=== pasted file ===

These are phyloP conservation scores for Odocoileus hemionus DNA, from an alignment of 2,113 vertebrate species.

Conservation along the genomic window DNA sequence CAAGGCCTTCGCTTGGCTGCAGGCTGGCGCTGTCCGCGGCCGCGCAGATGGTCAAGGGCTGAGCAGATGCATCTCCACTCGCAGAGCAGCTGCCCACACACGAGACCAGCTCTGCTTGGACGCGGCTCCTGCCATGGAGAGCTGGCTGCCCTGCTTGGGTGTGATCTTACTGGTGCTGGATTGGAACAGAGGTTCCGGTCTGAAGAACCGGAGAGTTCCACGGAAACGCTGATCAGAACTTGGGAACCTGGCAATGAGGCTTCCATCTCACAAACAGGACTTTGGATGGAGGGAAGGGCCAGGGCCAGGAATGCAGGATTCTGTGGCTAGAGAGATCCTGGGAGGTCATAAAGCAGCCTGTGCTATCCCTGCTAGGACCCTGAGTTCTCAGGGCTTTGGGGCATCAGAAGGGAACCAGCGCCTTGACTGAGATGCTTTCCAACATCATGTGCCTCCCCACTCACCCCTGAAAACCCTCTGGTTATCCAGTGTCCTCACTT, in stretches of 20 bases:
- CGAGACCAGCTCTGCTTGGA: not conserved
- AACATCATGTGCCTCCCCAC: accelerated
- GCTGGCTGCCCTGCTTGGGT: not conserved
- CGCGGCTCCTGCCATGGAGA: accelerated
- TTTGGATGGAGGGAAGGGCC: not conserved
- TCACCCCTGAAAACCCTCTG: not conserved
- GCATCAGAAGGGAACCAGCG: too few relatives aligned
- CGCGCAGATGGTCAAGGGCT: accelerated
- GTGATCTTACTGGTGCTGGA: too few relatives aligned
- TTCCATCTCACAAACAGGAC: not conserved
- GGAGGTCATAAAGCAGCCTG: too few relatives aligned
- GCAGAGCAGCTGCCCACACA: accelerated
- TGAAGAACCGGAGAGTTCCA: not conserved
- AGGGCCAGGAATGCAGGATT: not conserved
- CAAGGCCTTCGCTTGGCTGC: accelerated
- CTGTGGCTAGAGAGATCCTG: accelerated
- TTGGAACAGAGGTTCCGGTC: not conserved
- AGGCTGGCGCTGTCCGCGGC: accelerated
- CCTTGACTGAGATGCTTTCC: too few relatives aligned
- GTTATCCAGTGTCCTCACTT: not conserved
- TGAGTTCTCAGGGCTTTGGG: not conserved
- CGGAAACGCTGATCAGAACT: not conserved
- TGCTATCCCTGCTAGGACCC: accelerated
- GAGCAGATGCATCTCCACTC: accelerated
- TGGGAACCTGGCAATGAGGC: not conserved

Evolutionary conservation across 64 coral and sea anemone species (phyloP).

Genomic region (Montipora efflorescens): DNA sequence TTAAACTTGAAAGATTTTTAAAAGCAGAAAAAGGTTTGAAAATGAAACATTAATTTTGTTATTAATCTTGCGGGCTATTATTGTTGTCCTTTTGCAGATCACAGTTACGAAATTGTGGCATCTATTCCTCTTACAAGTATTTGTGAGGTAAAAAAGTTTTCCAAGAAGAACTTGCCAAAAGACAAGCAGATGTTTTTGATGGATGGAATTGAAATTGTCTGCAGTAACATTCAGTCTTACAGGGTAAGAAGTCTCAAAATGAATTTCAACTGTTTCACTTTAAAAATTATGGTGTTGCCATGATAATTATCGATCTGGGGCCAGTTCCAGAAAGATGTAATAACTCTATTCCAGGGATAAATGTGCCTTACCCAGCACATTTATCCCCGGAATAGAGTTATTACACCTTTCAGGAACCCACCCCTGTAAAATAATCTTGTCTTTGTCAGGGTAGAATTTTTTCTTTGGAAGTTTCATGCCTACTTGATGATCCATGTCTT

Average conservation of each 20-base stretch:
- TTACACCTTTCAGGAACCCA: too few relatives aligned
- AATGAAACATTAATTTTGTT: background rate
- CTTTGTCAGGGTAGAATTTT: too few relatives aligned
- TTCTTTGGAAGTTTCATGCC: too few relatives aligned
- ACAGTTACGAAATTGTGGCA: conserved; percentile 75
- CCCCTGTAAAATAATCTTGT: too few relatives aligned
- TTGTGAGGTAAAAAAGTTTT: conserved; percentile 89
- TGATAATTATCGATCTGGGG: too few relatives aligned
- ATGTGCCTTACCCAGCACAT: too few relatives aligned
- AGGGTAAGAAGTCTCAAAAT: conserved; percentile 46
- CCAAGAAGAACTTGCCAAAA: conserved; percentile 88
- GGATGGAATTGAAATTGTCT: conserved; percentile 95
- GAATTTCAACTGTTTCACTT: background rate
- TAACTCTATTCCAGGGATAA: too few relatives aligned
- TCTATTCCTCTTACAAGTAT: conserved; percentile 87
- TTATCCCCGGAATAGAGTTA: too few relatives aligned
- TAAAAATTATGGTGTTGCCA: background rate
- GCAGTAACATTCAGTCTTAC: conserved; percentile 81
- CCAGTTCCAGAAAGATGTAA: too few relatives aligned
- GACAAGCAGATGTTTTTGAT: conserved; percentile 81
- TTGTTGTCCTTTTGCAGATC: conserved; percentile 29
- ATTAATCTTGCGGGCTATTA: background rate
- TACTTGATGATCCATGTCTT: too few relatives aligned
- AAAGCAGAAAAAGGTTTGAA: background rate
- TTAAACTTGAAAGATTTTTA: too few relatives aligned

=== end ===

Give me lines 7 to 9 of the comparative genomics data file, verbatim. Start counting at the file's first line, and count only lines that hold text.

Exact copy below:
- TTTGGATGGAGGGAAGGGCC: not conserved
- TCACCCCTGAAAACCCTCTG: not conserved
- GCATCAGAAGGGAACCAGCG: too few relatives aligned